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The death of a prognosticating rodent in Quebec cast a shadow over Groundhog Day festivities on Thursday, while the notable furry forecasters who made their predictions were split over spring’s arrival.
Fred la Marmotte is dead, organizers in Val D’Espoir, Que., told the crowd that had gathered in anticipation of the rodent’s annual prediction.
The announcement came after most of the event, including a dance break with a large Fred mascot, had taken place without indication of the animal’s death.
"In life, the only thing that is certain is that nothing is certain,” Roberto Blondin, an organizer, eventually told the crowd.
Blondin explained that Fred did not have vital signs when efforts were made to wake the animal from a winter slumber. He said the nine−year−old groundhog likely passed away in the late fall or early December.
In Fred’s place, organizers pulled a stuffed toy groundhog from Fred’s miniature wooded cabin, handed it to a young boy and then lifted the child in the air. The boy later convened with other kids on a stage before calling for six more weeks of winter.
According to folklore, if a groundhog sees its shadow on Groundhog Day, winter will drag on. However, if it doesn’t spot its shadow, spring−like weather will soon arrive.
Among the famous Canadian groundhogs who made it to sunrise, predictions were divided.
Ontario’s Wiarton Willie called for an early spring while Shubenacadie Sam, Nova Scotia’s most famous groundhog, apparently saw her shadow Thursday morning as she emerged from a snow−covered enclosure at a wildlife park north of Halifax.
The turn of events in Quebec recalls Groundhog Days gone by.
On Groundhog Day 1999, children burst into tears when Wiarton Willie’s handlers announced the groundhog had died two days before. In his place, a white groundhog they claimed to be Willie was brought out in a tiny pine coffin, holding a carrot.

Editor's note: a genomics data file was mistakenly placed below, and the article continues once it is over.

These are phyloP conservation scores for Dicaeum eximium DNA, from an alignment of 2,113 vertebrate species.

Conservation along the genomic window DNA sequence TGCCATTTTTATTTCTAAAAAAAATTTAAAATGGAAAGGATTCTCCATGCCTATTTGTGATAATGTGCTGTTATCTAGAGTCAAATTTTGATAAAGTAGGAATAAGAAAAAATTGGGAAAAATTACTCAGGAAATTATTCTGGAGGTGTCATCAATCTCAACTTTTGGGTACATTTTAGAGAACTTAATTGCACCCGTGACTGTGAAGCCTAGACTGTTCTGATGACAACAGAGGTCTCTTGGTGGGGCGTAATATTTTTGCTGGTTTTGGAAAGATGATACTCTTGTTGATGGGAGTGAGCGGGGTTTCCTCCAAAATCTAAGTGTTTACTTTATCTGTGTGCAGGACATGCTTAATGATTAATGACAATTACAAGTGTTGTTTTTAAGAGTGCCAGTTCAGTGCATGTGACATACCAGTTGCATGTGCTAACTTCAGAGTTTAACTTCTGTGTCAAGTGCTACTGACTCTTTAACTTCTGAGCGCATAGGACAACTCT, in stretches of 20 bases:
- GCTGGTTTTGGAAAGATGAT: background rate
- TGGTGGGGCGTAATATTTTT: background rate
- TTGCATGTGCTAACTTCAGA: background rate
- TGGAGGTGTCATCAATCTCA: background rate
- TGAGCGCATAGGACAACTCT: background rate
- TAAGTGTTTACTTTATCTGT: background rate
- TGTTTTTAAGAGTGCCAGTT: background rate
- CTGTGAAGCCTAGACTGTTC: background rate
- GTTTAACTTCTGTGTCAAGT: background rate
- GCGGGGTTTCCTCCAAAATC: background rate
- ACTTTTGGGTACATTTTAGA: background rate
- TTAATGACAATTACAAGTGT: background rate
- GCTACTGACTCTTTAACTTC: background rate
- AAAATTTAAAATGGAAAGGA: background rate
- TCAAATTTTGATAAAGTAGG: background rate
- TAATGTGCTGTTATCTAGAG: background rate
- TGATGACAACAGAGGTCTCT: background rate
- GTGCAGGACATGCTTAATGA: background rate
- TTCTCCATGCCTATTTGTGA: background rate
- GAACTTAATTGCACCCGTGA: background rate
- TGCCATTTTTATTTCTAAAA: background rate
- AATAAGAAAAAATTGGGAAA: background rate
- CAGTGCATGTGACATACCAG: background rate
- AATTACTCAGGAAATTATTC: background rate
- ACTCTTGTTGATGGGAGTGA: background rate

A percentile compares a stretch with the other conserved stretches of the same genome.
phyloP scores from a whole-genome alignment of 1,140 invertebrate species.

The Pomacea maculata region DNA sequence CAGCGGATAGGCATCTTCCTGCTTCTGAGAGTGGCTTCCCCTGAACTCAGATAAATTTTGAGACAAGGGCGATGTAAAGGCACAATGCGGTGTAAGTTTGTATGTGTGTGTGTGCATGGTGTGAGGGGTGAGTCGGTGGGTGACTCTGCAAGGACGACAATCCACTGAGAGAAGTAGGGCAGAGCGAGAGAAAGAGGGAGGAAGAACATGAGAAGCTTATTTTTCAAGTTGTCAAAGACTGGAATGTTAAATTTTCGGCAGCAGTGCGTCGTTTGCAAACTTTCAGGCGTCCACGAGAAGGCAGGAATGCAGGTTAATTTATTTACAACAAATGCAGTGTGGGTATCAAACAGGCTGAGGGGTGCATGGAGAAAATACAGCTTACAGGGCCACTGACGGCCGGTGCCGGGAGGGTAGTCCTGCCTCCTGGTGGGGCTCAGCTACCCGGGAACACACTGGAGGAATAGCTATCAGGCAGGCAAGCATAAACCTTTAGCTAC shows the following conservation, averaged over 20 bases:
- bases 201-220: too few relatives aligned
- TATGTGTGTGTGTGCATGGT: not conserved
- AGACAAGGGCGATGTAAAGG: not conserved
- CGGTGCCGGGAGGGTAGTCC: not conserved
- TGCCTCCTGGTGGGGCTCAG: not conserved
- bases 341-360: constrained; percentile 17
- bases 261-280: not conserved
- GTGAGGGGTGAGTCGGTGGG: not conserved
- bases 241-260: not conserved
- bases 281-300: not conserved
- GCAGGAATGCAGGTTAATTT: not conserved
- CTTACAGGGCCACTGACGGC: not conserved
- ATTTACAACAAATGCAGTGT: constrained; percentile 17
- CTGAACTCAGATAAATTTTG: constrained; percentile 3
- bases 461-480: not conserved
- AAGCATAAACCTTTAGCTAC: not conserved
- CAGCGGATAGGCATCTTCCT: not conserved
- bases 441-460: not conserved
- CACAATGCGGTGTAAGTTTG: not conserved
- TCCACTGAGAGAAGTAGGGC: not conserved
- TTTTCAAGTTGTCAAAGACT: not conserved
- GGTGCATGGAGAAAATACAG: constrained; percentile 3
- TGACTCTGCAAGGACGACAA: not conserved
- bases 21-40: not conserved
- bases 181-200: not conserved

The scene made international headlines but the mayor of the Town of South Bruce Peninsula had to later admit the stuffed groundhog in the casket was not, in fact, Willie, but a stand−in.
On Groundhog Day 2021, there was more Willie controversy.
The groundhog was nowhere to be seen for the virtual festivities on the decisive morning – the town released a video that showed the mayor tossing a fur hat and making the annual prediction. There was no in−person event due to the pandemic.
It took nine months before the town acknowledged the white−furred albino rodent had died.
Willie’s handlers in South Bruce Peninsula brought in an understudy last year, but that animal was the usual brown colour — a break from a decades−old tradition.
This year’s replacement — another white groundhog — was recruited last summer from Cleveland, Ohio, said town spokesperson Danielle Edwards.
That Willie was brought out on stage in a Plexiglas box on Thursday and South Bruce Peninsula Mayor Garry Michi put an ear to the box and declared the rodent had heralded spring’s arrival. Local legend has it the mayor is the only person who can speak "Groundhogese".
Just after 8 a.m. local time in Shubenacadie, N.S., the door to Sam’s pint−sized barn was opened, and she slowly backed out into the cold, and then scurried over the snow towards a fence.
The annual tradition at the Shubenacadie Wildlife Park, broadcast live on Facebook, has been closed to visitors for the past two years because of COVID−19 gathering restrictions – and the in−person festivities were cancelled in 2020 because of a storm.
But a small crowd, including a group of children, braved the −20 C weather Thursday.
As expected, Sam was the first groundhog in North America to make a prediction — thanks to the Atlantic time zone.
Meanwhile, in the United States, Punxsutawney Phil agreed with Sam, predicting six more weeks of winter. Phil’s prediction came during a week when ice, sleet and snow has lingered across much of the southern U.S.
Folklorists say the Groundhog Day ritual may have something to do with Feb. 2 landing midway between winter solstice and spring equinox, but no one knows for sure. In medieval Europe, farmers believed that if hedgehogs emerged from their burrows to catch insects, that was a sure sign of an early spring.
However, when Europeans settled in eastern North America, the groundhog was substituted for the hedgehog.
In a playful, peer−reviewed study published by the American Meteorological Society, researchers at Lakehead University in Thunder Bay, Ont., concluded that groundhogs are "beyond a shadow of a doubt" no better at predicting spring’s arrival than flipping a coin.